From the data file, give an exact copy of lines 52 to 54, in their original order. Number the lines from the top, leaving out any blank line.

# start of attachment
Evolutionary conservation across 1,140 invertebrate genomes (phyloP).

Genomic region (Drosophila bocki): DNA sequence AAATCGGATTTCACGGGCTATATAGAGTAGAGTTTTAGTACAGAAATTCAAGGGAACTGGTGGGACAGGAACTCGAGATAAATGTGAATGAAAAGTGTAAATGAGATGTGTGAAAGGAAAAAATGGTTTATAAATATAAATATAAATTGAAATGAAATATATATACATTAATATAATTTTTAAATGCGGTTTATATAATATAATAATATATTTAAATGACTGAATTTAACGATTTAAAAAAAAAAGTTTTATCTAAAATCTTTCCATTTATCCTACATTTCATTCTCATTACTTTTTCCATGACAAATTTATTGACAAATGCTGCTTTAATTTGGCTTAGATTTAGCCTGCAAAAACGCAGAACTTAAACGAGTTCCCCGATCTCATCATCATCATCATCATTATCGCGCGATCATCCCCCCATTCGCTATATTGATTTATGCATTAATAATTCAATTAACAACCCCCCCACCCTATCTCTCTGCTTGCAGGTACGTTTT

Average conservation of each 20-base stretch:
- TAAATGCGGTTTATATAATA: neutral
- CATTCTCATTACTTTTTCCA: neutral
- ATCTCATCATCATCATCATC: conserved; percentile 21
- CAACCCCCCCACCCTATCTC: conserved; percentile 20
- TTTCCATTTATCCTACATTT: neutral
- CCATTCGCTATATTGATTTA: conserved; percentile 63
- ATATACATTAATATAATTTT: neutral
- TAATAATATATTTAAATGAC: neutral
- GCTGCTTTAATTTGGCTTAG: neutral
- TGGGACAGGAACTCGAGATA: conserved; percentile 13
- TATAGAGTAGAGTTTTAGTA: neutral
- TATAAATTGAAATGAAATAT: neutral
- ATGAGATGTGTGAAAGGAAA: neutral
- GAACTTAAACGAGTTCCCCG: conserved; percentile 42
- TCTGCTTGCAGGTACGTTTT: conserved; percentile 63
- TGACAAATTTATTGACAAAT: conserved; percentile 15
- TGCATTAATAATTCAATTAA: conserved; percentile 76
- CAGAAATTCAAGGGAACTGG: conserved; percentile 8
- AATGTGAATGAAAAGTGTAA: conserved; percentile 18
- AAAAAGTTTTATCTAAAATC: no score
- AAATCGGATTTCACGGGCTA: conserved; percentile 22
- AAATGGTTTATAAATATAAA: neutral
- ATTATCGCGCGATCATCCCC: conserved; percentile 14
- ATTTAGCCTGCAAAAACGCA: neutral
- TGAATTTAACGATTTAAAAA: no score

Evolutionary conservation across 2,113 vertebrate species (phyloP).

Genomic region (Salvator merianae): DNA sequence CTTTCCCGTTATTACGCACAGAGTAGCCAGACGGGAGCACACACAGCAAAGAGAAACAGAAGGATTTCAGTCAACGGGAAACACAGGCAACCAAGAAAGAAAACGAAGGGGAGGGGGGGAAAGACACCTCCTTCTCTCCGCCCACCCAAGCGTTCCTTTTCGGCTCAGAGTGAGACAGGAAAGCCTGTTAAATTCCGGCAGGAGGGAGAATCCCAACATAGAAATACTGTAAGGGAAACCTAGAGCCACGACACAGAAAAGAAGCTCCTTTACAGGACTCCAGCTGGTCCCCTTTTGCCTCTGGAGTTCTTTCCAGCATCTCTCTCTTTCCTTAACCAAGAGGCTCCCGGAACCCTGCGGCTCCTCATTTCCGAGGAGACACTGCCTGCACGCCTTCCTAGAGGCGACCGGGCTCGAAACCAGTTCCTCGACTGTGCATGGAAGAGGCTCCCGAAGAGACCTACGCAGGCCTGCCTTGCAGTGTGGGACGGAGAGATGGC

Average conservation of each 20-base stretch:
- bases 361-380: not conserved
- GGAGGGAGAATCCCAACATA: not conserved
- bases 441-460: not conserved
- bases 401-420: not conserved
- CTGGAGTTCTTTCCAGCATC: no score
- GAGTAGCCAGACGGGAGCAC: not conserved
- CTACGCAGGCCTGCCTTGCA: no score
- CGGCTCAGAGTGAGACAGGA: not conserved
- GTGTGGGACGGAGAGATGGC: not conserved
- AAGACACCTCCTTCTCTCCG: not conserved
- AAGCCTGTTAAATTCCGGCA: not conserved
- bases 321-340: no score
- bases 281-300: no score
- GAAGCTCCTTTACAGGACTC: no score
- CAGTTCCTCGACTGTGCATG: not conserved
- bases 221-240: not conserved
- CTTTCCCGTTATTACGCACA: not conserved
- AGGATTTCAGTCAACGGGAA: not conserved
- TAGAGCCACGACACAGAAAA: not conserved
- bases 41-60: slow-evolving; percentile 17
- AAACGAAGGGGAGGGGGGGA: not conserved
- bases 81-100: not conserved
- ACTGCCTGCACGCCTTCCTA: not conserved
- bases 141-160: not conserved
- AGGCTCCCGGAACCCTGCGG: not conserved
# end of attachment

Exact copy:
- AAACGAAGGGGAGGGGGGGA: not conserved
- bases 81-100: not conserved
- ACTGCCTGCACGCCTTCCTA: not conserved